There are many different responses that people have to the Climate Emergency - active denial and obfuscation; a hope that if I ignore it, it will go away; wishing to just carry on with my life as though it won’t affect me; anger and grief; a desire to do what we can to avert the worst consequences of the Emergency.
But whatever our response, there is mounting evidence from many sources that humanity, and indeed all life on Earth, is facing the most serious crisis we have ever faced. The potential consequences are dire to say the least - food shortages, rising sea levels, extreme weather events, mass migration, social breakdown, conflicts and war over reduced resources, even civilisational breakdown and mass extinction.
The Dharma teaches us that we must face up to reality, not turn away from it or ignore it, as that only leads to further suffering. It also provides us with many resources and tools to help us face up to that reality - meditation, clear ethical guidelines, Sangha and the creation of positive community, wisdom teachings, contentment and happiness coming from within rather than through consumption etc. Most importantly, it provides a vision of human life dedicated, through wisdom and compassion, to the welfare of all beings - what is called the Bodhisattva Ideal in Buddhist tradition.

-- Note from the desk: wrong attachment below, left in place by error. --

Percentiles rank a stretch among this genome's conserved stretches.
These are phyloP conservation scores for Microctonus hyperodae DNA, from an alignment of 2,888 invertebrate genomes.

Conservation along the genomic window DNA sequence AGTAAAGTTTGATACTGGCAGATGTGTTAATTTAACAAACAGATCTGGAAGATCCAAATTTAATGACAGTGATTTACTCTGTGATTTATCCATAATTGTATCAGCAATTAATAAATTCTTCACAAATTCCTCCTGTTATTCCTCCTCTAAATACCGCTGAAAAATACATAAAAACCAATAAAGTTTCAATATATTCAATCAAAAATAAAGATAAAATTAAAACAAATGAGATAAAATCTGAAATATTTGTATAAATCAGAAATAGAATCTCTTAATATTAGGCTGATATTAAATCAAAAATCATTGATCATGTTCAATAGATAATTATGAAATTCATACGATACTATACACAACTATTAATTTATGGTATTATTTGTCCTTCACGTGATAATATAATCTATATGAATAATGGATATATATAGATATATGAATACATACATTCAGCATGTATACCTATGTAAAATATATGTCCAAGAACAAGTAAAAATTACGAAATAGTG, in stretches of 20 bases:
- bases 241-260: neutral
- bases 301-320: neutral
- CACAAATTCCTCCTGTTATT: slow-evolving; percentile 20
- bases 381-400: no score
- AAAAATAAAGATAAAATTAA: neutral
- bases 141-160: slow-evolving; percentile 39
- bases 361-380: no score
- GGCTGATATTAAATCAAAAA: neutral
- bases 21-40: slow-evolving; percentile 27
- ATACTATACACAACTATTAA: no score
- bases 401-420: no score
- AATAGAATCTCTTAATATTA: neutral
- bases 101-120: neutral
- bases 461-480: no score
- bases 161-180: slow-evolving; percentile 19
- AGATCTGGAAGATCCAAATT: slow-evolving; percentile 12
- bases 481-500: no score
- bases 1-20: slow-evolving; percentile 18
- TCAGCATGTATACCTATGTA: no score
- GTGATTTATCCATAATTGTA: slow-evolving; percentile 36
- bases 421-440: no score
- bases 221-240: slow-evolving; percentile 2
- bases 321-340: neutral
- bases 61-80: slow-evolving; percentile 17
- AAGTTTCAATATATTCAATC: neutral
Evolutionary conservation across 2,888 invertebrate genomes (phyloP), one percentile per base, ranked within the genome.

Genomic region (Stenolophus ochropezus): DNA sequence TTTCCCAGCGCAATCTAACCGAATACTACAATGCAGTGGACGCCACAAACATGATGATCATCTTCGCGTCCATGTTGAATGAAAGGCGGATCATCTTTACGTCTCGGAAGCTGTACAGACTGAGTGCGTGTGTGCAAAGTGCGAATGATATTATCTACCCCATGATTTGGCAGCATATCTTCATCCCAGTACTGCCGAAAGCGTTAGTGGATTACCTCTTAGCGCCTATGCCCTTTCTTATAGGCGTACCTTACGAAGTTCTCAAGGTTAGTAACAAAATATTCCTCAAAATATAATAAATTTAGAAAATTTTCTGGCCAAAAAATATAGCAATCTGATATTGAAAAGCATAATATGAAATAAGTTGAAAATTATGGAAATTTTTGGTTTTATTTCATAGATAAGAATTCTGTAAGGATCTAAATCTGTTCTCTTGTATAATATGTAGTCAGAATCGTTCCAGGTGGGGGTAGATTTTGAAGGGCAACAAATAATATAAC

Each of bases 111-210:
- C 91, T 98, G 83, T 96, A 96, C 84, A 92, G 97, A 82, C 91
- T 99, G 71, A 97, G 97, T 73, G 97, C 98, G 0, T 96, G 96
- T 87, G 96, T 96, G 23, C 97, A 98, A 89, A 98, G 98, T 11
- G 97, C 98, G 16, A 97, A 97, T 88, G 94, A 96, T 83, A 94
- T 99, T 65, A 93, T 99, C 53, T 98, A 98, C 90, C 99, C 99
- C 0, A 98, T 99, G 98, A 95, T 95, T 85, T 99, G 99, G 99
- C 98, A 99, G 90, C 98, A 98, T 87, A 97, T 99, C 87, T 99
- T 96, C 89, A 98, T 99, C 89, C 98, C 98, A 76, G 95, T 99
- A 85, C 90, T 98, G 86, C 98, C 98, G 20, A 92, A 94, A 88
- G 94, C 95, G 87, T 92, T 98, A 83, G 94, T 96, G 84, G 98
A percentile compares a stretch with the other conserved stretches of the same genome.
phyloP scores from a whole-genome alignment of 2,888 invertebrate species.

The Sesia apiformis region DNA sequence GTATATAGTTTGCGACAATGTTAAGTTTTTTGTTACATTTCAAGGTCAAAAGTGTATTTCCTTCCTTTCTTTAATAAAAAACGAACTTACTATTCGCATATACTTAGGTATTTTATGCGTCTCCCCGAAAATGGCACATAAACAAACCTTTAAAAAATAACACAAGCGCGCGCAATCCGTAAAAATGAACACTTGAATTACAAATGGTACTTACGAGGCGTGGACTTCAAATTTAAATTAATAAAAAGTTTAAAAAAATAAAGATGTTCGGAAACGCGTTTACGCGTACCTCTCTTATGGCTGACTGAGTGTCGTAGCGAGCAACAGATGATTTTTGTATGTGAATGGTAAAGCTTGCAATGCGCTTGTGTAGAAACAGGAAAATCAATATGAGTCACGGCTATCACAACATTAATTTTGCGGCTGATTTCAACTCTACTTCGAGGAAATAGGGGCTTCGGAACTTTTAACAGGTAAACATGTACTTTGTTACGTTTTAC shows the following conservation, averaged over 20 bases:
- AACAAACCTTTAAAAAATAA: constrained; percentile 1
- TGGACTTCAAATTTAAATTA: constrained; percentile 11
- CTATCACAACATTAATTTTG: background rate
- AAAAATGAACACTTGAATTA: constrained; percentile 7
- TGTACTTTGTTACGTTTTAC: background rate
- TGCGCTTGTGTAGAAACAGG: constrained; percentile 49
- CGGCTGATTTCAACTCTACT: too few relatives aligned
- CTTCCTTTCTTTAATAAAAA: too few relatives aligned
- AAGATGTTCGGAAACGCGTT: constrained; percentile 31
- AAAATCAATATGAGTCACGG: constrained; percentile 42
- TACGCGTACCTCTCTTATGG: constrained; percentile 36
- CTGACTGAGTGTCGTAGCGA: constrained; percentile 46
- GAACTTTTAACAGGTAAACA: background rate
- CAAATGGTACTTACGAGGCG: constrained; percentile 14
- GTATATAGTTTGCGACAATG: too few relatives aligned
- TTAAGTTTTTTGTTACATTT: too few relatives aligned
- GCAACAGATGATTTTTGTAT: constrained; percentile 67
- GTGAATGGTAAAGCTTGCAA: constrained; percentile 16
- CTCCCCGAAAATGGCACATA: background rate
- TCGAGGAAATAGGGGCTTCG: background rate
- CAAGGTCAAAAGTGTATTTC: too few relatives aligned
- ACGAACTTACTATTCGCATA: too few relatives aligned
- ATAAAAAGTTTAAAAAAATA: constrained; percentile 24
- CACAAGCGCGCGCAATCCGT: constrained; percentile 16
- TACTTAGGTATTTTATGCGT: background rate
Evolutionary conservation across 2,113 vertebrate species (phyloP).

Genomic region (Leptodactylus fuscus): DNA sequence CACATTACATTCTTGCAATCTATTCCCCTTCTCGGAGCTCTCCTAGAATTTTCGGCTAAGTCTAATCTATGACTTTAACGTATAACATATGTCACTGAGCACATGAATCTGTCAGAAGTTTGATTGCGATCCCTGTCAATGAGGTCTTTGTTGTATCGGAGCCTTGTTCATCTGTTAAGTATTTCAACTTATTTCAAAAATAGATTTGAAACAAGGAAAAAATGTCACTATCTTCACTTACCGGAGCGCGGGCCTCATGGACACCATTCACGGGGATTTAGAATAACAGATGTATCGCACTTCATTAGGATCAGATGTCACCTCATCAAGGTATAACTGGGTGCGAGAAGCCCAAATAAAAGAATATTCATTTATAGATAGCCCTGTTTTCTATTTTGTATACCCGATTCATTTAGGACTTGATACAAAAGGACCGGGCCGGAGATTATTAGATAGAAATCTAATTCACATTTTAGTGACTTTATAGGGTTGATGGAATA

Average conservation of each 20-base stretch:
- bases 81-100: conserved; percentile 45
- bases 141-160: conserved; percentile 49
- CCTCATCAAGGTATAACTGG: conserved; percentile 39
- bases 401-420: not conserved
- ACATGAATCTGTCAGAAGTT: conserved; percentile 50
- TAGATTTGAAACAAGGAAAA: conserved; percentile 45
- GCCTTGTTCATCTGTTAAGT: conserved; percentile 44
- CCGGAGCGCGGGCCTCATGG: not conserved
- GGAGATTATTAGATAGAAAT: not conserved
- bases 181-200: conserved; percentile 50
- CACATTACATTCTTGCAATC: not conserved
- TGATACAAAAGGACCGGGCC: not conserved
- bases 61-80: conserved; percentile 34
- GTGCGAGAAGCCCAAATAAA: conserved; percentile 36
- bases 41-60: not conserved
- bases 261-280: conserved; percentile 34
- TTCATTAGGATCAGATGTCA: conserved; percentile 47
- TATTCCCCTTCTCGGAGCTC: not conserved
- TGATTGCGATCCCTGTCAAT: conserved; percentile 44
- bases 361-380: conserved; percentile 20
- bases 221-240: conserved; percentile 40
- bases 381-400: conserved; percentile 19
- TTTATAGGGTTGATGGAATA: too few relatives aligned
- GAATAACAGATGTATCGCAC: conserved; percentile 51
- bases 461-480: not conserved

Whilst there are things we can do as individuals - e.g. stop flying, move towards a vegan diet, reduce plastic consumption etc. - there is a limit to what can be achieved through such action and the timescales to bring about the political and social change necessary for wide scale adaptation are not long. Hence collective action seems the only viable way forward.
So many of us at the Centre feel we can no longer stand by and let this Climate Emergency turn into a Climate Catastrophe and are choosing more active ways to engage with these issues.
Come along and find out how to do this.
Led by Saccanama